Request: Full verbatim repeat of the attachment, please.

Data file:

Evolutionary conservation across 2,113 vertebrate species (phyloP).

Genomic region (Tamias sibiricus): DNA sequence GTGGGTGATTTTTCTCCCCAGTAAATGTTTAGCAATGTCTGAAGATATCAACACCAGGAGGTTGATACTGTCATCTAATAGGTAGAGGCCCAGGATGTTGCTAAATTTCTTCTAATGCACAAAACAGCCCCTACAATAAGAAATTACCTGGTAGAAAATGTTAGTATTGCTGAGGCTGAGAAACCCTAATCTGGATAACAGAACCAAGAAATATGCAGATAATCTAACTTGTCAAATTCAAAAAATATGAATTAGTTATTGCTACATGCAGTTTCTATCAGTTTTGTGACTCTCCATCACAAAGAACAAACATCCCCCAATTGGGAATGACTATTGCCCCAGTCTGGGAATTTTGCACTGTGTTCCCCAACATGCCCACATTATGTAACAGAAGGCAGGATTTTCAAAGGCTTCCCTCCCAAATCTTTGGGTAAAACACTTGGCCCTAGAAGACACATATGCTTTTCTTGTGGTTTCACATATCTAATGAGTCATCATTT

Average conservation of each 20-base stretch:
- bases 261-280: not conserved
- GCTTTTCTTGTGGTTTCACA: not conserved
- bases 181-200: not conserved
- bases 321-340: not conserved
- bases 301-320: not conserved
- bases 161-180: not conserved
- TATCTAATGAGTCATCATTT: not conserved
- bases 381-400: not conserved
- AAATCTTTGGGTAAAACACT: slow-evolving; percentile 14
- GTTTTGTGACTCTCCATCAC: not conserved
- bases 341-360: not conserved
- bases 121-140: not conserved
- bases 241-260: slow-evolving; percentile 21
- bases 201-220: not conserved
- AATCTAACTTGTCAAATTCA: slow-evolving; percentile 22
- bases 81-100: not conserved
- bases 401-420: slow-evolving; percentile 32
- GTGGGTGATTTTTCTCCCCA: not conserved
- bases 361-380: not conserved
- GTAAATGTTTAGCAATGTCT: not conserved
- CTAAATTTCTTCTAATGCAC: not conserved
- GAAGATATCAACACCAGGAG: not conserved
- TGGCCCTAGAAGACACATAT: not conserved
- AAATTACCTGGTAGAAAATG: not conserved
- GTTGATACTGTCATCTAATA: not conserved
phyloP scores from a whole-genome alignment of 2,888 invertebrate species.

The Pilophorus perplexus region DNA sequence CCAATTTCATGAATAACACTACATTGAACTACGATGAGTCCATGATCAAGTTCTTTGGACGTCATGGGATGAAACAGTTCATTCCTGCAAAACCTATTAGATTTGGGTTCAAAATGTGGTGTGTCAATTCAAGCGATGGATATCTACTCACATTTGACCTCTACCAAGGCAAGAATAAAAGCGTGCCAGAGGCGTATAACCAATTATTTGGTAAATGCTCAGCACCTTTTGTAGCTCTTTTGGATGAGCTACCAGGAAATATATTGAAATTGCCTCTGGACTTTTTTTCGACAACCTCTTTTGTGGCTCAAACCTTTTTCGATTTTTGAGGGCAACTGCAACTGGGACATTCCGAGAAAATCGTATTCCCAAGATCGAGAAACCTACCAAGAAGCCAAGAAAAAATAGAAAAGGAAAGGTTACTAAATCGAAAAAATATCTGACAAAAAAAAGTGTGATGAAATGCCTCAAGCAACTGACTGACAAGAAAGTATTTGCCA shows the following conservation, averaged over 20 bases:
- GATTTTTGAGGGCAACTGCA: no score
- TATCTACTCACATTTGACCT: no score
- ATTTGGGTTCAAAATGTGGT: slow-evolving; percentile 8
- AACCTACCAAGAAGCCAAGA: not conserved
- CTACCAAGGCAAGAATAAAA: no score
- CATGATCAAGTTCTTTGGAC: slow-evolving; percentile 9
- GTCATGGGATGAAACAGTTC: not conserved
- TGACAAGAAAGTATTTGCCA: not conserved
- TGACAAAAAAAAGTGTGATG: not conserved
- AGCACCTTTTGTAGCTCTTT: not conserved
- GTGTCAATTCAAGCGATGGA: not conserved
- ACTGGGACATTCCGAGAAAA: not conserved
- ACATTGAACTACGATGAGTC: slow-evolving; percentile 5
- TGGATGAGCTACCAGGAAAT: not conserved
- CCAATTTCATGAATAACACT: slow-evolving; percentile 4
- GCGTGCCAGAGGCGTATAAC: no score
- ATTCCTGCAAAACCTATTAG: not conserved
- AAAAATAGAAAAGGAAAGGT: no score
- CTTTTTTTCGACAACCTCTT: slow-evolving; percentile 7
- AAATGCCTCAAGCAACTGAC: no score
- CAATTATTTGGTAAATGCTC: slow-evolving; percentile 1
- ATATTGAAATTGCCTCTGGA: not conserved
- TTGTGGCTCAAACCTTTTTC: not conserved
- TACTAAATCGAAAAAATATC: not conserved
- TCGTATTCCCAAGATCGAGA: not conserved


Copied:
Evolutionary conservation across 2,113 vertebrate species (phyloP).

Genomic region (Tamias sibiricus): DNA sequence GTGGGTGATTTTTCTCCCCAGTAAATGTTTAGCAATGTCTGAAGATATCAACACCAGGAGGTTGATACTGTCATCTAATAGGTAGAGGCCCAGGATGTTGCTAAATTTCTTCTAATGCACAAAACAGCCCCTACAATAAGAAATTACCTGGTAGAAAATGTTAGTATTGCTGAGGCTGAGAAACCCTAATCTGGATAACAGAACCAAGAAATATGCAGATAATCTAACTTGTCAAATTCAAAAAATATGAATTAGTTATTGCTACATGCAGTTTCTATCAGTTTTGTGACTCTCCATCACAAAGAACAAACATCCCCCAATTGGGAATGACTATTGCCCCAGTCTGGGAATTTTGCACTGTGTTCCCCAACATGCCCACATTATGTAACAGAAGGCAGGATTTTCAAAGGCTTCCCTCCCAAATCTTTGGGTAAAACACTTGGCCCTAGAAGACACATATGCTTTTCTTGTGGTTTCACATATCTAATGAGTCATCATTT

Average conservation of each 20-base stretch:
- bases 261-280: not conserved
- GCTTTTCTTGTGGTTTCACA: not conserved
- bases 181-200: not conserved
- bases 321-340: not conserved
- bases 301-320: not conserved
- bases 161-180: not conserved
- TATCTAATGAGTCATCATTT: not conserved
- bases 381-400: not conserved
- AAATCTTTGGGTAAAACACT: slow-evolving; percentile 14
- GTTTTGTGACTCTCCATCAC: not conserved
- bases 341-360: not conserved
- bases 121-140: not conserved
- bases 241-260: slow-evolving; percentile 21
- bases 201-220: not conserved
- AATCTAACTTGTCAAATTCA: slow-evolving; percentile 22
- bases 81-100: not conserved
- bases 401-420: slow-evolving; percentile 32
- GTGGGTGATTTTTCTCCCCA: not conserved
- bases 361-380: not conserved
- GTAAATGTTTAGCAATGTCT: not conserved
- CTAAATTTCTTCTAATGCAC: not conserved
- GAAGATATCAACACCAGGAG: not conserved
- TGGCCCTAGAAGACACATAT: not conserved
- AAATTACCTGGTAGAAAATG: not conserved
- GTTGATACTGTCATCTAATA: not conserved
phyloP scores from a whole-genome alignment of 2,888 invertebrate species.

The Pilophorus perplexus region DNA sequence CCAATTTCATGAATAACACTACATTGAACTACGATGAGTCCATGATCAAGTTCTTTGGACGTCATGGGATGAAACAGTTCATTCCTGCAAAACCTATTAGATTTGGGTTCAAAATGTGGTGTGTCAATTCAAGCGATGGATATCTACTCACATTTGACCTCTACCAAGGCAAGAATAAAAGCGTGCCAGAGGCGTATAACCAATTATTTGGTAAATGCTCAGCACCTTTTGTAGCTCTTTTGGATGAGCTACCAGGAAATATATTGAAATTGCCTCTGGACTTTTTTTCGACAACCTCTTTTGTGGCTCAAACCTTTTTCGATTTTTGAGGGCAACTGCAACTGGGACATTCCGAGAAAATCGTATTCCCAAGATCGAGAAACCTACCAAGAAGCCAAGAAAAAATAGAAAAGGAAAGGTTACTAAATCGAAAAAATATCTGACAAAAAAAAGTGTGATGAAATGCCTCAAGCAACTGACTGACAAGAAAGTATTTGCCA shows the following conservation, averaged over 20 bases:
- GATTTTTGAGGGCAACTGCA: no score
- TATCTACTCACATTTGACCT: no score
- ATTTGGGTTCAAAATGTGGT: slow-evolving; percentile 8
- AACCTACCAAGAAGCCAAGA: not conserved
- CTACCAAGGCAAGAATAAAA: no score
- CATGATCAAGTTCTTTGGAC: slow-evolving; percentile 9
- GTCATGGGATGAAACAGTTC: not conserved
- TGACAAGAAAGTATTTGCCA: not conserved
- TGACAAAAAAAAGTGTGATG: not conserved
- AGCACCTTTTGTAGCTCTTT: not conserved
- GTGTCAATTCAAGCGATGGA: not conserved
- ACTGGGACATTCCGAGAAAA: not conserved
- ACATTGAACTACGATGAGTC: slow-evolving; percentile 5
- TGGATGAGCTACCAGGAAAT: not conserved
- CCAATTTCATGAATAACACT: slow-evolving; percentile 4
- GCGTGCCAGAGGCGTATAAC: no score
- ATTCCTGCAAAACCTATTAG: not conserved
- AAAAATAGAAAAGGAAAGGT: no score
- CTTTTTTTCGACAACCTCTT: slow-evolving; percentile 7
- AAATGCCTCAAGCAACTGAC: no score
- CAATTATTTGGTAAATGCTC: slow-evolving; percentile 1
- ATATTGAAATTGCCTCTGGA: not conserved
- TTGTGGCTCAAACCTTTTTC: not conserved
- TACTAAATCGAAAAAATATC: not conserved
- TCGTATTCCCAAGATCGAGA: not conserved